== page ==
Success Stories

Every child who has gained confidence and found independence is a success story.  However some of our students have gone further and are making their mark in the country.


Liyana Band


Liyana is an afro-fusion band formed at KGVI.  In 2006 they won an inter-regional music festival in Mozambique and as a prize toured Sweden, Netherlands and Belgium for 5 weeks.  They were a great success at the more than 30 live shows they gave.  The band compose their own music and write their own songs.  Their instruments are marimba, traditional drums, keyboard and piano.  Visit their websites to find out more!

For the USA tour see


Past Student Successes:

Sindile Mhlanga

Sindile lost his hearing when he was 11 years old. When he first came to KGVI he was a very depressed child with no wish to communicate with anyone. With the care and learning he received at KGVI he soon began his mental recovery and his first feat was to learn lip reading and sign language. He did well at school and achieved excellent O level results. With the help of staff at KGVI he was able to attend a normal senior school where he wrote his A levels. He then tried to get into the University of Zimbabwe but they would not admit him because of his disability. In the meantime he was not idle and came back to KGVI to help out with some teaching of the hearing impaired classes.

Through KGVI contacts he was fortunate enough to find a bursary to Rochester Institute of Technology in America. He had a wonderful time at the University, learning American Sign Language and exploring all the wonders of science which are available to the hearing impaired in America. He finally finished his degree in Business Management and went on to do a teaching diploma.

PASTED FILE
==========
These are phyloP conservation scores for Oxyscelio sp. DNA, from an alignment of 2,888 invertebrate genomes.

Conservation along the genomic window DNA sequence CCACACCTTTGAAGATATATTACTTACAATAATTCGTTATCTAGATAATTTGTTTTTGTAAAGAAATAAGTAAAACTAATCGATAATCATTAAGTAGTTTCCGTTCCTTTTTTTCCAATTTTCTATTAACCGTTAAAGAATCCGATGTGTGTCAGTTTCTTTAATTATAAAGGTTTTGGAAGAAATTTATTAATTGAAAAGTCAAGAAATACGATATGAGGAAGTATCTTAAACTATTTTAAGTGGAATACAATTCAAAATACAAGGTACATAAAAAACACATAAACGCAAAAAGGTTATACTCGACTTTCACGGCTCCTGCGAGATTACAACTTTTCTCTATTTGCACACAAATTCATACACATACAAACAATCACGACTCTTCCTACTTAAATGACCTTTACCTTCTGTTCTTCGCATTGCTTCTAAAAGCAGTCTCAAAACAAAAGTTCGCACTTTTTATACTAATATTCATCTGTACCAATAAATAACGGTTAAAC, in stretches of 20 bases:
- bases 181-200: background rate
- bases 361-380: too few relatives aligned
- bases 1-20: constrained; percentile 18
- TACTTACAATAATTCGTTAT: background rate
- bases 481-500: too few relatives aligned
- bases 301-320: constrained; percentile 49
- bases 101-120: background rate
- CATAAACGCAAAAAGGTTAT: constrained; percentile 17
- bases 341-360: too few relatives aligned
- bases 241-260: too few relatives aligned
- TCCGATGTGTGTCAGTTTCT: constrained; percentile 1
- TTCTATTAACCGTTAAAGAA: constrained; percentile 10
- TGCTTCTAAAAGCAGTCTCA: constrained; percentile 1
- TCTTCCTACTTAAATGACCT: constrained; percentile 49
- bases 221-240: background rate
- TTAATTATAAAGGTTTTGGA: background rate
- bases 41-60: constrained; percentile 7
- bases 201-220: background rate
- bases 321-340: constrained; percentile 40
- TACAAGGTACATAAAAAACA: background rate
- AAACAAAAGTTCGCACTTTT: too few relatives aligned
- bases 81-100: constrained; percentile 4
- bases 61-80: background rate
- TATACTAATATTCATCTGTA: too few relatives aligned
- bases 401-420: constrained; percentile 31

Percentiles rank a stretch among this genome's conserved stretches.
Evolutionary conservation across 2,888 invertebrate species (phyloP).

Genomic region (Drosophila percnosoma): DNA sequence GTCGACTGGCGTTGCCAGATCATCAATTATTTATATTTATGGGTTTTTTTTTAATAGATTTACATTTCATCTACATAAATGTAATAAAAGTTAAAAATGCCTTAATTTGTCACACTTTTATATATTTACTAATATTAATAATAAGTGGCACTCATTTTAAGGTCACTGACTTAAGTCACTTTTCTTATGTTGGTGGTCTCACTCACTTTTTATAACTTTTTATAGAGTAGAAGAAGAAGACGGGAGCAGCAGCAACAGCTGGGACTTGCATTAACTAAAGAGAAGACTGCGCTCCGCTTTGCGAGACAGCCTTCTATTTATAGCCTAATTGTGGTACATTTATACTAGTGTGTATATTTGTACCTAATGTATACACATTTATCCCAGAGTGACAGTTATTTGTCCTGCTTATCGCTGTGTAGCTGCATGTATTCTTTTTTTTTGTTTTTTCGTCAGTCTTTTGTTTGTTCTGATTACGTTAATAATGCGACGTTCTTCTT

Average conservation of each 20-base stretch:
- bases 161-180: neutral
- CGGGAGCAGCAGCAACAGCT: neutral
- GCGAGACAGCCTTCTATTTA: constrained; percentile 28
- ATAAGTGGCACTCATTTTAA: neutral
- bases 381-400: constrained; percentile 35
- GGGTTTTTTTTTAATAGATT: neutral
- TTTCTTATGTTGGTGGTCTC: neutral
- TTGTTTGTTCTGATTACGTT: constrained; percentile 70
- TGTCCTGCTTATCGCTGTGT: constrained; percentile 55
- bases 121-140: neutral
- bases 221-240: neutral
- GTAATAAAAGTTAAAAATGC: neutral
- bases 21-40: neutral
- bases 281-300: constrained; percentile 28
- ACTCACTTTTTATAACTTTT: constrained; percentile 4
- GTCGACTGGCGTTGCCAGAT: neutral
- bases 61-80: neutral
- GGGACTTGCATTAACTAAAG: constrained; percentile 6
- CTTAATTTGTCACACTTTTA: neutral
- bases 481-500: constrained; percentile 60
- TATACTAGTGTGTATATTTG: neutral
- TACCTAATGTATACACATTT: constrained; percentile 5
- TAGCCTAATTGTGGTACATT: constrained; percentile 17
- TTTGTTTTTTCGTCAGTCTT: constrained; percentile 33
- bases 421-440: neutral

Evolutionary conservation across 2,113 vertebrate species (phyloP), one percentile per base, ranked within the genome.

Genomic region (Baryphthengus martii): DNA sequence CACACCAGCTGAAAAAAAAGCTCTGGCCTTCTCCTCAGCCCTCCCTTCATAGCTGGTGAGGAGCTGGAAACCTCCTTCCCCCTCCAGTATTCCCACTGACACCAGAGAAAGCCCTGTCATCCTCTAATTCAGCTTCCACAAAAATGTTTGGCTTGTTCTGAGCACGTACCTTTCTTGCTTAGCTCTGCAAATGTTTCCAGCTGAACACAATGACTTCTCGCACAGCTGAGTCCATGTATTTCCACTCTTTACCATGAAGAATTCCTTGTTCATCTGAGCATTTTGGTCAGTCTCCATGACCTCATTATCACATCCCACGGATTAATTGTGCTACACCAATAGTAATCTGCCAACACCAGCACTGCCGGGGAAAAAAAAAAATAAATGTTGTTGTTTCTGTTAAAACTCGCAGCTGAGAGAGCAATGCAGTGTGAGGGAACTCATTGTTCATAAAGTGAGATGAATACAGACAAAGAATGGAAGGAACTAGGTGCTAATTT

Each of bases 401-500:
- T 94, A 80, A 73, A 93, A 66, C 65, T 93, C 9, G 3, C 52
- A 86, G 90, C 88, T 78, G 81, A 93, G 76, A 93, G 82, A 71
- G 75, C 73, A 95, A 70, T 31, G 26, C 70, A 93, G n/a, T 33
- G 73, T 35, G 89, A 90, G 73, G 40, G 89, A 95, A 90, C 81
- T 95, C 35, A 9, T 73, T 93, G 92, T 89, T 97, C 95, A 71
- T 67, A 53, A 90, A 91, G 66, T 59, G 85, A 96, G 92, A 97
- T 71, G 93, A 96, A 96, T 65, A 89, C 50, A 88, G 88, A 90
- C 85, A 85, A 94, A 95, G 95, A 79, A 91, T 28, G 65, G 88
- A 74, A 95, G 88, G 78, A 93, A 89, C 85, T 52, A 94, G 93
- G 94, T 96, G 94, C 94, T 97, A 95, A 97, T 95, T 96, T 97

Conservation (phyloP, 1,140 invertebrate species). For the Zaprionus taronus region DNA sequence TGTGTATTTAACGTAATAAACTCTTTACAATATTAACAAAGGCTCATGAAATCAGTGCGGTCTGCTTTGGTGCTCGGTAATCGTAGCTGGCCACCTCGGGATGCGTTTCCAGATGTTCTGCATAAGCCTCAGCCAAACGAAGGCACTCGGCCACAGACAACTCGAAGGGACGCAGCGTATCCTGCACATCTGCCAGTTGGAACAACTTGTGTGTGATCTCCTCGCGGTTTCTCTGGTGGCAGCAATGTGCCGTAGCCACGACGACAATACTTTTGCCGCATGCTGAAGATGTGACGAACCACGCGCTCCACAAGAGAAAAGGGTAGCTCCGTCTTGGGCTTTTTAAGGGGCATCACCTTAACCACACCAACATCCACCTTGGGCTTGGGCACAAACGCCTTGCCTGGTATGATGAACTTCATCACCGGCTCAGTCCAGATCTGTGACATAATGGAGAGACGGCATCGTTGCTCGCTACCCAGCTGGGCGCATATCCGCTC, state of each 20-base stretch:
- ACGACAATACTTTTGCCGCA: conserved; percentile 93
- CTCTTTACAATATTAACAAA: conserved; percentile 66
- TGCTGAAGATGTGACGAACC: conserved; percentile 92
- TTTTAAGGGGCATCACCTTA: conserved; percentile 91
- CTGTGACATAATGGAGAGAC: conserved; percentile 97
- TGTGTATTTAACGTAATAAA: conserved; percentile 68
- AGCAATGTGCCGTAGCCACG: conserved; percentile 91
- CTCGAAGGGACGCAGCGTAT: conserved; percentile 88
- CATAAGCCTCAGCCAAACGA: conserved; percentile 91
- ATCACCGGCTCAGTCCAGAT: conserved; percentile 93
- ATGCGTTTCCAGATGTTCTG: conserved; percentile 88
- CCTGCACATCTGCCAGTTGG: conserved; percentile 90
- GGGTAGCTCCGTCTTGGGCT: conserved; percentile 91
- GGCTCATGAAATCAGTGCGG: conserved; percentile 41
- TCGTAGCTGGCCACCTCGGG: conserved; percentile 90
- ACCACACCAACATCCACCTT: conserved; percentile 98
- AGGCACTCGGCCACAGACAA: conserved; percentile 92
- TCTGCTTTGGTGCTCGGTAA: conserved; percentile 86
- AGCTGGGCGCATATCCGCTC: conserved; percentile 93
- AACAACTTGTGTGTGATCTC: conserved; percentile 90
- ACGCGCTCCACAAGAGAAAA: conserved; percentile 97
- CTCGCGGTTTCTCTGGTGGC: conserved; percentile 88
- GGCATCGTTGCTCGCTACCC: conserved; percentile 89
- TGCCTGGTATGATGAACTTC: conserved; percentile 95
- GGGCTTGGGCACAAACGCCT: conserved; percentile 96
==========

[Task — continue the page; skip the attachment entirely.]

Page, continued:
This young man has now returned to Zimbabwe and is teaching at KGVI.  He is also mobilising the young hearing impaired school leavers into a social group and counselling the HI children at the Centre.


Courage Chipatiso

Courage has Muscular Dystrophy and is permanently in a wheelchair. She did well at KGVI despite the time she had to take off with ill health and other medical problems. She left school after completing her O levels and is now running the Bulawayo Branch of the Muscular Dystrophy Association. In 2000 she represented the Association at an international conference in America.

 Soneni Gwizi

Soneni has Osteogenesis Imperfecta (Brittle Bones) and has to use crutches to walk. She did well at school and took part in as many activities as she could. At the Centre she learnt to be as independent as her disability would allow and she also learnt to walk and to get around on her own. She wrote her O levels at KGVI and then did a secretarial course. She worked as a receptionist in a Bulawayo company for several years and then applied to do a media course in Cape Town. She was the only disabled pupil in the international participants and managed to impress them all. She passed the course and then returned to Bulawayo where she has become very involved in her church and is very active in supporting some of the children at KGVI.

Precious Ncube

In the KGVI office another one of our ex-pupils has been employed.  Precious raised her own salary for a two year period by applying to an organisation in Finland.  She is one of our pioneers of Independent Living although with muscular dystrophy she was also one of our most disabled students.  We were unable to find a way for her to independently use the telephone but she has mastered the use of a computer by using a mouse with an on-screen keyboard.  When she first started she had never used a mouse before, now she proudly announces that she can type a 2 page document in half an hour.  She is also running the little shop we have set up so that the houses can buy some basic goods at wholesale prices.  Precious has proved herself to be invaluable at sourcing the goods that are always in short supply in Zimbabwe.  She has also made contacts all over the country and sources the very best prices and discounts for the Centre.  A wonderful spin-off from this project is that Precious is now renting rooms from us and living independently! Precious is now renting a house, caring for various nieces and nephews and living independently!